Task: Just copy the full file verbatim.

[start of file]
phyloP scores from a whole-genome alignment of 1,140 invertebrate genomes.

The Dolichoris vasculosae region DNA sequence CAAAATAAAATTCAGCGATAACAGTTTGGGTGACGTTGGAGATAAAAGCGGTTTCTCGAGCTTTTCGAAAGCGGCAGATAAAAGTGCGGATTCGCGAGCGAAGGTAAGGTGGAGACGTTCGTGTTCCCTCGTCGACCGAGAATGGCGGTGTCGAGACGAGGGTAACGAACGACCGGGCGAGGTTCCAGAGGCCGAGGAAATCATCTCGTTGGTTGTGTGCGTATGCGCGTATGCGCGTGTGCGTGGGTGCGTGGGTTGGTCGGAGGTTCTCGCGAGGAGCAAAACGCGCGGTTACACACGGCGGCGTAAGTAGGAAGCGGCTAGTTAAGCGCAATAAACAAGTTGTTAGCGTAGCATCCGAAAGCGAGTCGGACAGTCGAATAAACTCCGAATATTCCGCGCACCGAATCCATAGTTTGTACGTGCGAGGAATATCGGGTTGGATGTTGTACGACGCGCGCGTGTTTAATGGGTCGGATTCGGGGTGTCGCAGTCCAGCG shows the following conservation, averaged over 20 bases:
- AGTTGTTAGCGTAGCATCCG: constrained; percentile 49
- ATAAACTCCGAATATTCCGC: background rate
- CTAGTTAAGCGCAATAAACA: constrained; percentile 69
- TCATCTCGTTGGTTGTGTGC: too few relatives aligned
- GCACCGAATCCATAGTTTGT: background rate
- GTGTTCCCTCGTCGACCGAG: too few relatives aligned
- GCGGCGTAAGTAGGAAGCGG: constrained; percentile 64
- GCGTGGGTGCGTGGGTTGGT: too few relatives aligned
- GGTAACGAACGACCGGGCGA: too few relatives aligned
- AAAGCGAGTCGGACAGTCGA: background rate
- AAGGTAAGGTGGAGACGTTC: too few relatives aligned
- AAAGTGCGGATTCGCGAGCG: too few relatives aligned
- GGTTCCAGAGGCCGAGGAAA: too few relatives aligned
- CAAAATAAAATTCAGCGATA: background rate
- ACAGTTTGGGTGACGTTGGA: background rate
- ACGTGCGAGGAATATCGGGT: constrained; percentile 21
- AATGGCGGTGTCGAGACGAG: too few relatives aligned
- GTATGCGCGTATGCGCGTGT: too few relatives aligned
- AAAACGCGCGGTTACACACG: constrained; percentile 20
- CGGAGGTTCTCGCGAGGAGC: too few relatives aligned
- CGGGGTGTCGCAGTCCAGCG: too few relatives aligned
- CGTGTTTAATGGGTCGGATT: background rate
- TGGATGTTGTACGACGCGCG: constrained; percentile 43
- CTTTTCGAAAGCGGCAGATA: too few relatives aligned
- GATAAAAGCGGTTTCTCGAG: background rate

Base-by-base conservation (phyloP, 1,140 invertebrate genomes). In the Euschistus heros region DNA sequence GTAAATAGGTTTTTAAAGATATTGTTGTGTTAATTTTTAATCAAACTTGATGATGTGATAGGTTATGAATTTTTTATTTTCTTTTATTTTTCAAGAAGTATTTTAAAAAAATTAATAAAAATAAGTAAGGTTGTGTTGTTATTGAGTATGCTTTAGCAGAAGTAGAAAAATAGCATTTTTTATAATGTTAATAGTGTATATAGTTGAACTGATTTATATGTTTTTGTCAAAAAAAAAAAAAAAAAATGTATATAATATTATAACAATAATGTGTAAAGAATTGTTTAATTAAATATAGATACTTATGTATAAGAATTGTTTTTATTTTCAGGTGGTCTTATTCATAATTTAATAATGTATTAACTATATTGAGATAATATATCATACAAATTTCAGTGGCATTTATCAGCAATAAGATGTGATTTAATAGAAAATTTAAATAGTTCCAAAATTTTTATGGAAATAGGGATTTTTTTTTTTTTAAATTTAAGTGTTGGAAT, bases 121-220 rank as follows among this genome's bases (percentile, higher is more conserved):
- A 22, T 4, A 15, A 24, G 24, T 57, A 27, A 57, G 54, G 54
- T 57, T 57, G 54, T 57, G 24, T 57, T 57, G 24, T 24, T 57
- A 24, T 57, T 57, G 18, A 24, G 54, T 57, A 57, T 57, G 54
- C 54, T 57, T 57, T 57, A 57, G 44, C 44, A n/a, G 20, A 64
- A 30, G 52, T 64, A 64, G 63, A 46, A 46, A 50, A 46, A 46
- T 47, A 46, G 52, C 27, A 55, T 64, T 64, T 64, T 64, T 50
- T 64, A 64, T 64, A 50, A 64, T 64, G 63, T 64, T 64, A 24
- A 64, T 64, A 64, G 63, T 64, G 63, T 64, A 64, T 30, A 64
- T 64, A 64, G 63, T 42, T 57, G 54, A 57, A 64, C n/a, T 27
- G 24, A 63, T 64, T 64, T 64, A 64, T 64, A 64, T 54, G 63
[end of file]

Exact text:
phyloP scores from a whole-genome alignment of 1,140 invertebrate genomes.

The Dolichoris vasculosae region DNA sequence CAAAATAAAATTCAGCGATAACAGTTTGGGTGACGTTGGAGATAAAAGCGGTTTCTCGAGCTTTTCGAAAGCGGCAGATAAAAGTGCGGATTCGCGAGCGAAGGTAAGGTGGAGACGTTCGTGTTCCCTCGTCGACCGAGAATGGCGGTGTCGAGACGAGGGTAACGAACGACCGGGCGAGGTTCCAGAGGCCGAGGAAATCATCTCGTTGGTTGTGTGCGTATGCGCGTATGCGCGTGTGCGTGGGTGCGTGGGTTGGTCGGAGGTTCTCGCGAGGAGCAAAACGCGCGGTTACACACGGCGGCGTAAGTAGGAAGCGGCTAGTTAAGCGCAATAAACAAGTTGTTAGCGTAGCATCCGAAAGCGAGTCGGACAGTCGAATAAACTCCGAATATTCCGCGCACCGAATCCATAGTTTGTACGTGCGAGGAATATCGGGTTGGATGTTGTACGACGCGCGCGTGTTTAATGGGTCGGATTCGGGGTGTCGCAGTCCAGCG shows the following conservation, averaged over 20 bases:
- AGTTGTTAGCGTAGCATCCG: constrained; percentile 49
- ATAAACTCCGAATATTCCGC: background rate
- CTAGTTAAGCGCAATAAACA: constrained; percentile 69
- TCATCTCGTTGGTTGTGTGC: too few relatives aligned
- GCACCGAATCCATAGTTTGT: background rate
- GTGTTCCCTCGTCGACCGAG: too few relatives aligned
- GCGGCGTAAGTAGGAAGCGG: constrained; percentile 64
- GCGTGGGTGCGTGGGTTGGT: too few relatives aligned
- GGTAACGAACGACCGGGCGA: too few relatives aligned
- AAAGCGAGTCGGACAGTCGA: background rate
- AAGGTAAGGTGGAGACGTTC: too few relatives aligned
- AAAGTGCGGATTCGCGAGCG: too few relatives aligned
- GGTTCCAGAGGCCGAGGAAA: too few relatives aligned
- CAAAATAAAATTCAGCGATA: background rate
- ACAGTTTGGGTGACGTTGGA: background rate
- ACGTGCGAGGAATATCGGGT: constrained; percentile 21
- AATGGCGGTGTCGAGACGAG: too few relatives aligned
- GTATGCGCGTATGCGCGTGT: too few relatives aligned
- AAAACGCGCGGTTACACACG: constrained; percentile 20
- CGGAGGTTCTCGCGAGGAGC: too few relatives aligned
- CGGGGTGTCGCAGTCCAGCG: too few relatives aligned
- CGTGTTTAATGGGTCGGATT: background rate
- TGGATGTTGTACGACGCGCG: constrained; percentile 43
- CTTTTCGAAAGCGGCAGATA: too few relatives aligned
- GATAAAAGCGGTTTCTCGAG: background rate

Base-by-base conservation (phyloP, 1,140 invertebrate genomes). In the Euschistus heros region DNA sequence GTAAATAGGTTTTTAAAGATATTGTTGTGTTAATTTTTAATCAAACTTGATGATGTGATAGGTTATGAATTTTTTATTTTCTTTTATTTTTCAAGAAGTATTTTAAAAAAATTAATAAAAATAAGTAAGGTTGTGTTGTTATTGAGTATGCTTTAGCAGAAGTAGAAAAATAGCATTTTTTATAATGTTAATAGTGTATATAGTTGAACTGATTTATATGTTTTTGTCAAAAAAAAAAAAAAAAAATGTATATAATATTATAACAATAATGTGTAAAGAATTGTTTAATTAAATATAGATACTTATGTATAAGAATTGTTTTTATTTTCAGGTGGTCTTATTCATAATTTAATAATGTATTAACTATATTGAGATAATATATCATACAAATTTCAGTGGCATTTATCAGCAATAAGATGTGATTTAATAGAAAATTTAAATAGTTCCAAAATTTTTATGGAAATAGGGATTTTTTTTTTTTTAAATTTAAGTGTTGGAAT, bases 121-220 rank as follows among this genome's bases (percentile, higher is more conserved):
- A 22, T 4, A 15, A 24, G 24, T 57, A 27, A 57, G 54, G 54
- T 57, T 57, G 54, T 57, G 24, T 57, T 57, G 24, T 24, T 57
- A 24, T 57, T 57, G 18, A 24, G 54, T 57, A 57, T 57, G 54
- C 54, T 57, T 57, T 57, A 57, G 44, C 44, A n/a, G 20, A 64
- A 30, G 52, T 64, A 64, G 63, A 46, A 46, A 50, A 46, A 46
- T 47, A 46, G 52, C 27, A 55, T 64, T 64, T 64, T 64, T 50
- T 64, A 64, T 64, A 50, A 64, T 64, G 63, T 64, T 64, A 24
- A 64, T 64, A 64, G 63, T 64, G 63, T 64, A 64, T 30, A 64
- T 64, A 64, G 63, T 42, T 57, G 54, A 57, A 64, C n/a, T 27
- G 24, A 63, T 64, T 64, T 64, A 64, T 64, A 64, T 54, G 63